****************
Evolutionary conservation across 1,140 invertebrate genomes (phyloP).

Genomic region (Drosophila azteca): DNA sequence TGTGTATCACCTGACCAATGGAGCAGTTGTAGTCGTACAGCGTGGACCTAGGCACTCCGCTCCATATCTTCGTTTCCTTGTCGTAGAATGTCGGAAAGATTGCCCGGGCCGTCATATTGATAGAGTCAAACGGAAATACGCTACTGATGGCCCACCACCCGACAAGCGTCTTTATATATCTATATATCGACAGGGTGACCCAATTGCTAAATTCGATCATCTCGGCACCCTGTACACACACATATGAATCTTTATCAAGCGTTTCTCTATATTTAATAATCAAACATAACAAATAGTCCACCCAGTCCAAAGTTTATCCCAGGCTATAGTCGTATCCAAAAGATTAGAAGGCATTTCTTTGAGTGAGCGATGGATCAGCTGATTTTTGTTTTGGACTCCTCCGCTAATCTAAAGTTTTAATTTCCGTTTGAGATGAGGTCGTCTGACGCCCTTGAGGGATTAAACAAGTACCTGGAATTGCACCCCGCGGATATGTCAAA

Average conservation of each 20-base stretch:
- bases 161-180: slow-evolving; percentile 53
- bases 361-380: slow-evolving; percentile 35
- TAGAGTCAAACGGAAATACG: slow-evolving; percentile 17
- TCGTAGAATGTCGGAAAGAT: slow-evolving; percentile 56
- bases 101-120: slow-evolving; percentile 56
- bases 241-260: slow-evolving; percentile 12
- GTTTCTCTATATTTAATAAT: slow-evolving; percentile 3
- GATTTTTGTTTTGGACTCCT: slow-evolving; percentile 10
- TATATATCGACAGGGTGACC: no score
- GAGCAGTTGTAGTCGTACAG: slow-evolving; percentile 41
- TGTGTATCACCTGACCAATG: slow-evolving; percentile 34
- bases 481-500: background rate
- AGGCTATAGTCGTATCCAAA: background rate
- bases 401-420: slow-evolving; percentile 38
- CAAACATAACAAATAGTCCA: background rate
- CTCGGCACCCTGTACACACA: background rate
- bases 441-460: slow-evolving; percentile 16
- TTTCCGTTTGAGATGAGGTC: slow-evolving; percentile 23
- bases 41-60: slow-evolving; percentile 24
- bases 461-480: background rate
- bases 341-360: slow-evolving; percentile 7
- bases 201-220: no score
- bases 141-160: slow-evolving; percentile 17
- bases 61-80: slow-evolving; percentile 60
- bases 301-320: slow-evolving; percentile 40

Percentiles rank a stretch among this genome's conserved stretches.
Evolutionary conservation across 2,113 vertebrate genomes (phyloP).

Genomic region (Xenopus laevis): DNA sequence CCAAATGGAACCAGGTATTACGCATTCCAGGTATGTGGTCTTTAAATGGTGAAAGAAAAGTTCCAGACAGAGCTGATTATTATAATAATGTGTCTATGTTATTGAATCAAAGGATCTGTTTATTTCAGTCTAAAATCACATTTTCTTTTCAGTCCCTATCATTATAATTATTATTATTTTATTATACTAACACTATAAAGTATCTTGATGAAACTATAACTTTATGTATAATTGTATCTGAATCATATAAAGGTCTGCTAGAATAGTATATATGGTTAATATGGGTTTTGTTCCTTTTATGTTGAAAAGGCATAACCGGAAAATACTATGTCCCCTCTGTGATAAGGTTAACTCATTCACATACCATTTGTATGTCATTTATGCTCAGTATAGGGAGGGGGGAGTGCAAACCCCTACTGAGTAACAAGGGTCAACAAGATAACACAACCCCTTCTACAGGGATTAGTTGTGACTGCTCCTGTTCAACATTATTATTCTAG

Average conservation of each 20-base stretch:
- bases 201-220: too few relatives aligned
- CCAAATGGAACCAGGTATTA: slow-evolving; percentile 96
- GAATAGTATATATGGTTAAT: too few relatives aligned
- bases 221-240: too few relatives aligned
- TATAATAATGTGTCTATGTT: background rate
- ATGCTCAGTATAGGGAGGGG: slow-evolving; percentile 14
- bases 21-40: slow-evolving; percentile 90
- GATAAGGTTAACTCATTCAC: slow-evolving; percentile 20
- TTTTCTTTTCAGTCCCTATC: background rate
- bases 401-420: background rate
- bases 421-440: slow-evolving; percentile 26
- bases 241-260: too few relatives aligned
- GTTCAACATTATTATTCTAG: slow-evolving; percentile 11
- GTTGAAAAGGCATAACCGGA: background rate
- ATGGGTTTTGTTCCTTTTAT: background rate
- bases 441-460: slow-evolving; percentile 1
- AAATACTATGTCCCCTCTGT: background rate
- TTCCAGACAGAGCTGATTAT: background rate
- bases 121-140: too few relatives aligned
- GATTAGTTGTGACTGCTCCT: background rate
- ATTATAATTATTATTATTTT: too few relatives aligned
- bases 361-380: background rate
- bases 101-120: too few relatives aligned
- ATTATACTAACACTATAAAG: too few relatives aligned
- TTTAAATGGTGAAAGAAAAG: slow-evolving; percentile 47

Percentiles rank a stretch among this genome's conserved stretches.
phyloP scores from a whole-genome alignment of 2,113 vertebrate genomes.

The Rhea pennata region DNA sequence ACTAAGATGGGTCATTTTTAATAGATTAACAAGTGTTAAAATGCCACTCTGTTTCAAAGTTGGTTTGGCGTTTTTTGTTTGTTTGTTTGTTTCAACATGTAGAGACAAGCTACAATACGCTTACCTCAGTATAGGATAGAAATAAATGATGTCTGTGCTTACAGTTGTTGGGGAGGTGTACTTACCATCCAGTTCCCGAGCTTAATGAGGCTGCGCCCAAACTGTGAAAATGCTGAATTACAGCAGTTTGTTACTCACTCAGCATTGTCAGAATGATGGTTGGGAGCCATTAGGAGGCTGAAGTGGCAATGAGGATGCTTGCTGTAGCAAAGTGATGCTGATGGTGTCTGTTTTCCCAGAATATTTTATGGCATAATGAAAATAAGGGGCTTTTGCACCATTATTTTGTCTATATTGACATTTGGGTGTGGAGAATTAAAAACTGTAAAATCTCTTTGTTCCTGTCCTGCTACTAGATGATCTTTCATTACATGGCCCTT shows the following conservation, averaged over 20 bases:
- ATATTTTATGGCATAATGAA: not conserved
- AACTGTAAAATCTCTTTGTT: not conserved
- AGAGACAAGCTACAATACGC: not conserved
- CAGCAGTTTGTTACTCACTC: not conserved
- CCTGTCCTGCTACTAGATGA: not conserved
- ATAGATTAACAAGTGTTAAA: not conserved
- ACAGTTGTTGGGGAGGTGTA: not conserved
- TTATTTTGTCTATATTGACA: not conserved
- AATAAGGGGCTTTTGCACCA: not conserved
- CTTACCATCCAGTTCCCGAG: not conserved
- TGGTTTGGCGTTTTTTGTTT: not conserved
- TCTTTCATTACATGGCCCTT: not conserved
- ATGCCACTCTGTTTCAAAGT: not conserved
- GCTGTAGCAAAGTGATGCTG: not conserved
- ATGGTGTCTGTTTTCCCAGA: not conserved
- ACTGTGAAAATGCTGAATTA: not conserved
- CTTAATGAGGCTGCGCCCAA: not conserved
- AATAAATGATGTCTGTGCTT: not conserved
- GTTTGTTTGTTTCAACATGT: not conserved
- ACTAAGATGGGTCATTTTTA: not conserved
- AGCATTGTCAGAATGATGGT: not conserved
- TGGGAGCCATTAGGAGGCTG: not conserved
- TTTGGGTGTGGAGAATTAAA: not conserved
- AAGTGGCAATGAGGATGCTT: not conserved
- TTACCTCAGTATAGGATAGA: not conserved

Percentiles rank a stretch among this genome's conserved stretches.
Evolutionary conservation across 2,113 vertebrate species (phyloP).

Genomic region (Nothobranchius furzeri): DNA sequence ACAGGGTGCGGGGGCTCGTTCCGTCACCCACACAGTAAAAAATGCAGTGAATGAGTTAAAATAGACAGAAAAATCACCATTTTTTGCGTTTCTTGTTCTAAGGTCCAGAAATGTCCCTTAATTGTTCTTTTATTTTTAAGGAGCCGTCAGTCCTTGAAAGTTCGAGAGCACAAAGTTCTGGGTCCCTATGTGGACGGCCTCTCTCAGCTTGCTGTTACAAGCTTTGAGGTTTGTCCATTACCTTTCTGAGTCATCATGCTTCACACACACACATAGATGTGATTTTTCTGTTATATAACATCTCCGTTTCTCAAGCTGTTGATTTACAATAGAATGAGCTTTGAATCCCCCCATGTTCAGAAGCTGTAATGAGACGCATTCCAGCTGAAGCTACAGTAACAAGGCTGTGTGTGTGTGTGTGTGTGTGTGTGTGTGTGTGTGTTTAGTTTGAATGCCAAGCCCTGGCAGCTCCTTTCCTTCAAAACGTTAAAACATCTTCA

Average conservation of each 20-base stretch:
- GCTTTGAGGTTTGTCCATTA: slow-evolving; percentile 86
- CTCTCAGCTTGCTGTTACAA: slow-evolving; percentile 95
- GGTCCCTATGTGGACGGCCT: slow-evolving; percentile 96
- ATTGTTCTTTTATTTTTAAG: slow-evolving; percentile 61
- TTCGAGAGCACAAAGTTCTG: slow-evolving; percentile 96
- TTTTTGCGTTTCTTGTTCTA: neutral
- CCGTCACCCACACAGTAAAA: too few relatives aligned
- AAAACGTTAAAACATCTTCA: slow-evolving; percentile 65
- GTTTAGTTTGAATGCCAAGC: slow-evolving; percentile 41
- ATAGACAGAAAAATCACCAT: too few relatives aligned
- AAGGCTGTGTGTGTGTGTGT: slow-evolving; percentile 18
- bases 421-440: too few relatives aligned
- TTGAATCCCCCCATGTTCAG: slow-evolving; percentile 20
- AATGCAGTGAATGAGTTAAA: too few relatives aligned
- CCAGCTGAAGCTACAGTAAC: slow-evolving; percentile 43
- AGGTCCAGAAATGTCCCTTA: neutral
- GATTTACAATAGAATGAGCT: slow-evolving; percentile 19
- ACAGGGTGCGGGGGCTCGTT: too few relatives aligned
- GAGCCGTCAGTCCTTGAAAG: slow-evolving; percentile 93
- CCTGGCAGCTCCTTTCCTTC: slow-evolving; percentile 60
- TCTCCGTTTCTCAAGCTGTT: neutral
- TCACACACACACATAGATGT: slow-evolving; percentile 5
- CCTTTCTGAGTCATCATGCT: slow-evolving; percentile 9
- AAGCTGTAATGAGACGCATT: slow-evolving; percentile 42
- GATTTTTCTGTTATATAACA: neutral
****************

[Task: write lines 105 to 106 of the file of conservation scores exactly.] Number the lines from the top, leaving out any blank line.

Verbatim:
- AGGTCCAGAAATGTCCCTTA: neutral
- GATTTACAATAGAATGAGCT: slow-evolving; percentile 19